By Paula Briggs
The following project shares the journey and outcome of a weather-inspired exploration of watercolour and graphite, with Year 5 and 6 pupils (ages 9, 10 and 11) at Bourn Primary Academy, Cambridgeshire.
Working with the whole class, I wanted the pupils to have the opportunity to explore the materials in an open-ended, yet guided manner, resulting in a large amount of sketchbook-type work. The imagery created was then photographed and used to create a short animation which celebrates the children’s work.
Each child had access to:
- 8+ sheets of A3 paper
- Wax candle or white oil pastel
- A piece of cardboard slightly larger than the paper.
I ran all the sessions as guided sessions, i.e. children were taken through a series of steps, working alongside each other, until they reached a point where they were confident to explore their own ideas.
The theme for the sessions was an exploration of weather, and we watched videos of clouds, storms and rain as inspiration. I stressed that in the exploration we were not going to be too literal, but instead to let the nature of the materials suggest weather-like imagery.
In the first session, I introduced the children to some the basic techniques when using watercolour:
- Using plenty of water. Children were encouraged to really puddle water onto the watercolour blocks to ensure that the colour was nice and liquid. Children experimented with the difference between applying the watercolour to wet paper (wet on wet) or applying the watercolour to dry paper (wet on dry).
- Using gravity as a tool. Working with the paper against the cardboard, and the cardboard held at an angle, children explored how they could use gravity to create a wash – starting at the top of the page and letting the water/paint drip down. By working on a diagonal in this way children also explored how they could create a dynamic direction for their drawing.
- Mixing colours on the paper. Children were encouraged to limit themselves to two or three colours (browns, blues, and ochres), but to experiment with mixing these colours on the page, rather than in a palette.
We then moved on to exploring what happens when you use a waxy material with watercolour. Working on a dry sheet, children drew blind with white oil pastels or candle stubs, and then overlaid watercolour to create a resist effect.
Finally in the first session we explored using graphite. Children were asked to work in silence and make marks with the graphite according to my instruction. I asked the children to listen to the sounds of their mark making as they explored:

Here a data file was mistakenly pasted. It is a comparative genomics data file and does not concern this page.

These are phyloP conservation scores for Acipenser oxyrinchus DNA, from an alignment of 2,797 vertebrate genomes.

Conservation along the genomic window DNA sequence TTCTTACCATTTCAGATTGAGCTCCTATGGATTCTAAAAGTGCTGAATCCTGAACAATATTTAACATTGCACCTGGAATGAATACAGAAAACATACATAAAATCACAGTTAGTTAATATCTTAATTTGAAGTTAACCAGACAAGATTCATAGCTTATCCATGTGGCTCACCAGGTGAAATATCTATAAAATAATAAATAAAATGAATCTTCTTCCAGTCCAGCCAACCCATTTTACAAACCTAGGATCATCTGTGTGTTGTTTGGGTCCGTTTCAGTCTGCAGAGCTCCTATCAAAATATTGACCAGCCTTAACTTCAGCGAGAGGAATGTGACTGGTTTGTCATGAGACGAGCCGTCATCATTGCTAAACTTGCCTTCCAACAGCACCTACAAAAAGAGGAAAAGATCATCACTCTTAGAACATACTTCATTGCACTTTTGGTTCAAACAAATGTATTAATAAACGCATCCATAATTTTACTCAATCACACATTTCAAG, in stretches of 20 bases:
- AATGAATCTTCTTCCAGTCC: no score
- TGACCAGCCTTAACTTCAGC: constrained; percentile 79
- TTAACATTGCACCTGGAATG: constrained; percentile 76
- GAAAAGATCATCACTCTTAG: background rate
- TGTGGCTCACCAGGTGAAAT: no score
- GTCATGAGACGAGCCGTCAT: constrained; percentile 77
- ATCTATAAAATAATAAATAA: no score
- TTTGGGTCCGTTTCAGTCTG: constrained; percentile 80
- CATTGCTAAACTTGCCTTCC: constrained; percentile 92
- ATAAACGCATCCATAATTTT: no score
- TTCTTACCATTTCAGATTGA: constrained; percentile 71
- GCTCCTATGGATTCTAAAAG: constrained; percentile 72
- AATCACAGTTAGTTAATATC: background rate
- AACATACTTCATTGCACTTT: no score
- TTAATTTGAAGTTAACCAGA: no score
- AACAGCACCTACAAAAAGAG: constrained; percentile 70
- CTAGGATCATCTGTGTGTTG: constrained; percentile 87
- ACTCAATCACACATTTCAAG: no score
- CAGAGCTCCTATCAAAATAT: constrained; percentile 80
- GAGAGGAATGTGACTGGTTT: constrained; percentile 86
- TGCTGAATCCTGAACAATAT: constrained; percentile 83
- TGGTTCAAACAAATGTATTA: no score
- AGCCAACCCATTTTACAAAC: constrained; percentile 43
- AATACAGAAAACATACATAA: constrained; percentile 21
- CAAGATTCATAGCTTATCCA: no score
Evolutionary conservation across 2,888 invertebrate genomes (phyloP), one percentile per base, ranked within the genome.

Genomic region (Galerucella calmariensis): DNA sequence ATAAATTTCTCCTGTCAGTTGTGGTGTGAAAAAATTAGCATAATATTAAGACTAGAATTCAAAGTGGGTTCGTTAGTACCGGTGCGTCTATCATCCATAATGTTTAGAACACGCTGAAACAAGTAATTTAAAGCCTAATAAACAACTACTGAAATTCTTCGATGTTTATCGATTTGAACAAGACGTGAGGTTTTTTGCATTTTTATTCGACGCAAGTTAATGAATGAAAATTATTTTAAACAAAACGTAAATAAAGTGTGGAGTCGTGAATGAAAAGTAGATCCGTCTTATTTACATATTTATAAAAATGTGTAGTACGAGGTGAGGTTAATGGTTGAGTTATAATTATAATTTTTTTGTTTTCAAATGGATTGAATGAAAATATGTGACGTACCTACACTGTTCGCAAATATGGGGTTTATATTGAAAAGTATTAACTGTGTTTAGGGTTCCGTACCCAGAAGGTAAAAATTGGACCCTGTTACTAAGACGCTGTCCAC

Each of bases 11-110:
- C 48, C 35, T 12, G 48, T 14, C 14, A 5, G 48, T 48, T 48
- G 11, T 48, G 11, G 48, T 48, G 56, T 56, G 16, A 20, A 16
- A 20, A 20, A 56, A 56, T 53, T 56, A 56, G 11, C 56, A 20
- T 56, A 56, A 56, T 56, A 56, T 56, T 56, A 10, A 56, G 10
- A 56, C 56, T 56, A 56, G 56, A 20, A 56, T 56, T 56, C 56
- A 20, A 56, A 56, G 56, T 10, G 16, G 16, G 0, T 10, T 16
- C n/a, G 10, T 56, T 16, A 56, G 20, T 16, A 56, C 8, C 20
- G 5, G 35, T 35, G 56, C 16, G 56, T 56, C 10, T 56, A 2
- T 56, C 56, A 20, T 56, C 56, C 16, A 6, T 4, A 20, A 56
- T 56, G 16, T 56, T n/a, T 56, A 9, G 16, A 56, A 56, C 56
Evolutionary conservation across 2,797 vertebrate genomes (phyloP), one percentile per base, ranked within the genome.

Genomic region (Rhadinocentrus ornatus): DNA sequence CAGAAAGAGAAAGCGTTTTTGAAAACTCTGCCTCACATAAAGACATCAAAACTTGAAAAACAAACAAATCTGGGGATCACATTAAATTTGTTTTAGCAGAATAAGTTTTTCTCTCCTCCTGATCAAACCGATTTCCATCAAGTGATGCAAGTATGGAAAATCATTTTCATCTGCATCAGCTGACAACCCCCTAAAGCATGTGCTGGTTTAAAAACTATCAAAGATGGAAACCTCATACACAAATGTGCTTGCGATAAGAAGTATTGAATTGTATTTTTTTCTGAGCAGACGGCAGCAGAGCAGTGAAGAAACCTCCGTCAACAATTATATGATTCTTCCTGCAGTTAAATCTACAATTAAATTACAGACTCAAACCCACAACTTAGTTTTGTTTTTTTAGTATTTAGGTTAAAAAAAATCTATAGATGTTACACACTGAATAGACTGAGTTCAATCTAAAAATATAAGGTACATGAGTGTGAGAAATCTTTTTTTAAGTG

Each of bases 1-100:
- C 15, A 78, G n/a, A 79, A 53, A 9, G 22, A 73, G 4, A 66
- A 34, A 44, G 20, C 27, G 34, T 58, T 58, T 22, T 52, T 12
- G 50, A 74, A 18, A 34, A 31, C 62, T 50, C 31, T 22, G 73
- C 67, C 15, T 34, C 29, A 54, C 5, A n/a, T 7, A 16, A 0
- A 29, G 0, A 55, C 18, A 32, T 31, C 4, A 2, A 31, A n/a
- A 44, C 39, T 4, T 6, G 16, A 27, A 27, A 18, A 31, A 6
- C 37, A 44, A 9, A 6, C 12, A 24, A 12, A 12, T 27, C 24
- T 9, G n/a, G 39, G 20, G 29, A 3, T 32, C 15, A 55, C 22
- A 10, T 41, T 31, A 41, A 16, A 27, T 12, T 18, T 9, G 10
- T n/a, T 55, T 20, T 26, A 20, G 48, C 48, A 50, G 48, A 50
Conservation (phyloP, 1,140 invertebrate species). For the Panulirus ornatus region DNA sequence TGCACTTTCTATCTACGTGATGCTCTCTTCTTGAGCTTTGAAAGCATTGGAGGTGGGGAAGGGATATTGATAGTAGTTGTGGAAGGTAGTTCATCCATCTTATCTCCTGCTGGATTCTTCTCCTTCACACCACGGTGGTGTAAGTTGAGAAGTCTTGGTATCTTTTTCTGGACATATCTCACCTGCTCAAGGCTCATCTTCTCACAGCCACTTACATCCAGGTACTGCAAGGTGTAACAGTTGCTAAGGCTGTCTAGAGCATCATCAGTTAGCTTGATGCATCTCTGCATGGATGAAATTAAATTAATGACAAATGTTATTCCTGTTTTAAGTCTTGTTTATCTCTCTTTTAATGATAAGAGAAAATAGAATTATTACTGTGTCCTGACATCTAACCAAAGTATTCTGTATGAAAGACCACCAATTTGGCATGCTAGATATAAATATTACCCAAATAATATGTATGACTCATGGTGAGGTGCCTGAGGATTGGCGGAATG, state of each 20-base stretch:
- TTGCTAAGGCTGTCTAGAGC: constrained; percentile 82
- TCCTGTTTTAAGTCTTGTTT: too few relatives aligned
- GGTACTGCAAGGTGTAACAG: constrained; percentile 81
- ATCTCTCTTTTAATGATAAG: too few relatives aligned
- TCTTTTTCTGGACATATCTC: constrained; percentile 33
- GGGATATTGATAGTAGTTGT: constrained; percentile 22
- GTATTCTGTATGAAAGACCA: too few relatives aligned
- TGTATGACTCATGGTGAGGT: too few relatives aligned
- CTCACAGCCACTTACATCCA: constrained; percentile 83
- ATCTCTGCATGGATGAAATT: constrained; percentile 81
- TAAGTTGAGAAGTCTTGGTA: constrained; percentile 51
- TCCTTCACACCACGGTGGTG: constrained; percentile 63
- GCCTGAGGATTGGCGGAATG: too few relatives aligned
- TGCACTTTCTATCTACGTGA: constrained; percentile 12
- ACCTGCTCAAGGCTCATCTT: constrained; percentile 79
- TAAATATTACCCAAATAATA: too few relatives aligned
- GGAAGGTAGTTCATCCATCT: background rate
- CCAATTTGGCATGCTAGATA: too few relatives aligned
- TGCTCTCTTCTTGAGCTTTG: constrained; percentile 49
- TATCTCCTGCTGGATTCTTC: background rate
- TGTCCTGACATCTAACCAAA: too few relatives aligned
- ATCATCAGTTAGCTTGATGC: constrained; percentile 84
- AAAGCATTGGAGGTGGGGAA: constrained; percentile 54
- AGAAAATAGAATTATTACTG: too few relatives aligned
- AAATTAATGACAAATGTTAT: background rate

- Making the densest, darkest mark they could, through a repeated action
- Making curved, repeated, softer marks
- Making gentle dots, woking from the wrist
- Making harsher, noisier dots and dashes, working from the shoulder
- Using the eraser to go back into the work, using similar actions to the graphite
- Overlay once again with graphite.
Working on the same sheet, children were then invited to bring all three techniques together:
- Use oil pastel or candel stub to create a resist over the graphite mark making sheet
- Finally use watercolour (and gravity) to layer colour and energy over the graphite and resist.
During the second session children further explored the concept of “chiaroscuro” – the use of strong contrasts between light and dark. I introduced them to a “chiaroscuro face” – a squint which enables you to see dark darks, light lights and to get rid of mid tones. I asked them to try to use chiaroscuro in their work to help create a sense of drama. As a recap I asked them, in their experience, which materials best enabled them to explore light and dark. Graphite for instance can produce the darkest darks, and wax resist the lightest lights. Watercolour can be used for mid tones, though with effort and skill can be used for areas of dark and light too.
Before the children began work we also talked briefly about composition. With the final animation in mind, we looked at, and discussed, how we can make dynamic images of a wave (inspired by Hokusai), rolling clouds (inspired by a cloud hunters film), and driving diagonal rain.
The images in session two were built in a similar way to session one, though with more time for the children to follow their own exploration as their skills built:
- We began by a guided session using graphite, with the children making marks on a page in accordance to my instruction. They choose where to put the following marks to build an image of either a cloud or a wave:
- Small dense, repeated cross hatching
- Softer cross hatching
- Cross hatching which connects the other cross hatching
- Soft, curved, repeated lines
- Eraser marks
- Dots, dashes.
- The children were then invited to use wax resist followed by watercolour as before, and to repeat the process to make as many images as they felt able, with as much dynamism and drama as they could muster!
Finally children were invited to draw their name using all the techniques they had learnt, as a way of signing the final animation.
The children’s drawing were hole punched and tied to create a sketchbook. Each image was photographed and added to an iMovie project to create the “Painting the Weather” animation.
Many thanks to the staff and children of Bourn Primary Academy.